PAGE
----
"Good point," Taffy said, his eyes gliding over the facade of K Lab, but he made no move in the direction of the officer's mess. They could see the whole structure from the spot they had found to hide, at the bottom of the steps leading to the entrance of a nearby storage building. They were well enough concealed that, once Taffy had taken off his chef's hat, there was a good chance nobody would notice them and they wouldn't get court-martialed, or whatever it was they did to private contractors who did the catering on army bases.
"Maybe we'd better go back," Travis prompted again, after they had been staring at K Lab for ten minutes, and he could see he was getting through to the crazy little chef. Taffy was about to agree, was tearing his gaze off the lab, and turning away.
"Nothing happening," Taffy said, with a shrug. "Maybe it was just a spill, or something."
"Yeah, just a spill, or something," Travis agreed.
"Maybe we should get back, after all," Taffy said, and just as the words were out of his mouth, they both heard it, a sharp crack, then another, and another.
"Sounds like they're banging something with a hammer," Travis said.
"That's gunfire," Taffy said, his eyes now trained back on the lab, all thought of going back to their kitchen and returning to business as usual instantly forgotten.
"Gunfire?" Travis said, "in a lab?"
"Definitely," Taffy said. "That means something very, very bad is happening, and we need to know what. So we’re staying here, okay?"
"Okay, Chef," Travis agreed, hunkering down further out of sight.
They watched, as long minutes ticked by, and were eventually rewarded, almost half an hour later, by the sight of a gurney being brought out of the building. It was lifted up the steps by two soldiers, one man and one woman, and wheeled it toward an ambulance that just then arrived and pulled up a few yards away. On the gurney was a body bag.
“Testing a new gun design, and somebody shot himself?” Taffy suggested. “What a way to go.”
“No, wait, he isn’t dead,” Travis said. “Look.”
“What are you talking about,” Taffy said. “If you’re in a body bag, you’re dead. And that’s that.”
But Taffy was wrong. The body bag wasn't lying still, as you would expect a body bag with a corpse inside to do, it was wriggling, more and more powerfully, until at last the gurney toppled to its side.
"I thought you shot him," the male soldier said.
“I did, I shot him,” the woman said, defensively. “You saw me shoot him.”
A doctor was emerging from the back of the ambulance, accompanied by a paramedic, and he couldn’t help but notice that the body bag was moving. He and the paramedic hurried over to the fallen gurney.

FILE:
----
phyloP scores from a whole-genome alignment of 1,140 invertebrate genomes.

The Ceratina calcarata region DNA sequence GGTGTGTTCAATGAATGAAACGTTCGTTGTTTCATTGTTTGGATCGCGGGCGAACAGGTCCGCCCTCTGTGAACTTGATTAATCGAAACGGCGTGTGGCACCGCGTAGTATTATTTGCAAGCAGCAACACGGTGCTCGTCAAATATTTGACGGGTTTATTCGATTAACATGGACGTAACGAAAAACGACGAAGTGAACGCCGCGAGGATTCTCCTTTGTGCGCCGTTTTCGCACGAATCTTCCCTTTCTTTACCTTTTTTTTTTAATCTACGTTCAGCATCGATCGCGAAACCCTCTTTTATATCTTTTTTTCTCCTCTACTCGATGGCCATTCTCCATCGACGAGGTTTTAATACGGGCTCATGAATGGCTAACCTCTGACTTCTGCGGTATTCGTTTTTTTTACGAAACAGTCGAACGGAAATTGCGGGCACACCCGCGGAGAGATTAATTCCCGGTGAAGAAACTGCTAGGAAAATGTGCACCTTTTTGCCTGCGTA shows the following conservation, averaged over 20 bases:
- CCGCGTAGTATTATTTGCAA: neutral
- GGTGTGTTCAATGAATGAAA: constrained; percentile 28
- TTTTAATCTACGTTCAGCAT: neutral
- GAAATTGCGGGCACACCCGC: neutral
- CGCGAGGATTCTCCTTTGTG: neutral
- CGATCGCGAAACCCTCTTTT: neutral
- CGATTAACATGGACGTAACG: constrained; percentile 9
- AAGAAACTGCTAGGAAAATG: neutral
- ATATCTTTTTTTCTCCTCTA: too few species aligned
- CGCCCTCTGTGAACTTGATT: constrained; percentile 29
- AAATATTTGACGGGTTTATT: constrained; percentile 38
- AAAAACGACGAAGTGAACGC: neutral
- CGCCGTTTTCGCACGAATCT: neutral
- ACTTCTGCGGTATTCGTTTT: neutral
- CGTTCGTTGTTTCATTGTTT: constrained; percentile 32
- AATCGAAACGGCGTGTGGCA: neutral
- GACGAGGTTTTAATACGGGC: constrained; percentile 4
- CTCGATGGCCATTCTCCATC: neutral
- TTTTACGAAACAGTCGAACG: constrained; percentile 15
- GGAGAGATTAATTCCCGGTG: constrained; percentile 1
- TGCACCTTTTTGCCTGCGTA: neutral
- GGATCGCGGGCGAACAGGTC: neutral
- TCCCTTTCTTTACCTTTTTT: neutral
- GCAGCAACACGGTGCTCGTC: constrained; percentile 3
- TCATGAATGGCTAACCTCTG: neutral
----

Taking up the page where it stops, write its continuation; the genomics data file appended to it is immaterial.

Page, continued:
“Open that up,” the doctor yelled. “Can’t you see the person inside isn’t dead?”
“Okay, okay,” the female soldier said, bending at the knees and sinking to the ground beside the body bag. She grabbed the zipper and pulled it half way down.
It was difficult for Travis to see what happened next, because the body bag was now surrounded, with the two soldiers, the doctor, and the paramedic shielding it from his eyes. He couldn’t see what was going on, but he could hear it. He heard a scream, a female scream, so it had to be the doctor or the female soldier, he couldn’t see which.
“The bastard just bit me,” the voice yelled, as soon as the scream had faded away, which made Travis think it had to be the soldier. He couldn’t imagine a doctor using such language.
“What the hell is this?” Travis asked.
“It’s just the start, that’s what,” Taffy replied.
A Message from the Author
If you are enjoying reading about how the zombie apocalypse broke out, you may well enjoy reading some of the events from a later period, when the contagion has the world firmly in its grip. Read Death Sense:
The cities are first to fall, huge urban centers like San Francisco descending into chaos in just a few days, but this book takes place in the coastal redwood forests of northern California. As each of the last bastions of society crumble, the people of the area must more and more confront the possibility that they – and other small groups in the hinterlands around the globe – are the last humans in the world. Death Sense is a novel about the constant battle against the end of the world brought on a tide of zombies, but there is also space for human relationships. People who would never otherwise meet are forced together, and their feelings are felt intensely, sometimes hate and sometimes love.
The book is also available at Kobo and at Smashwords.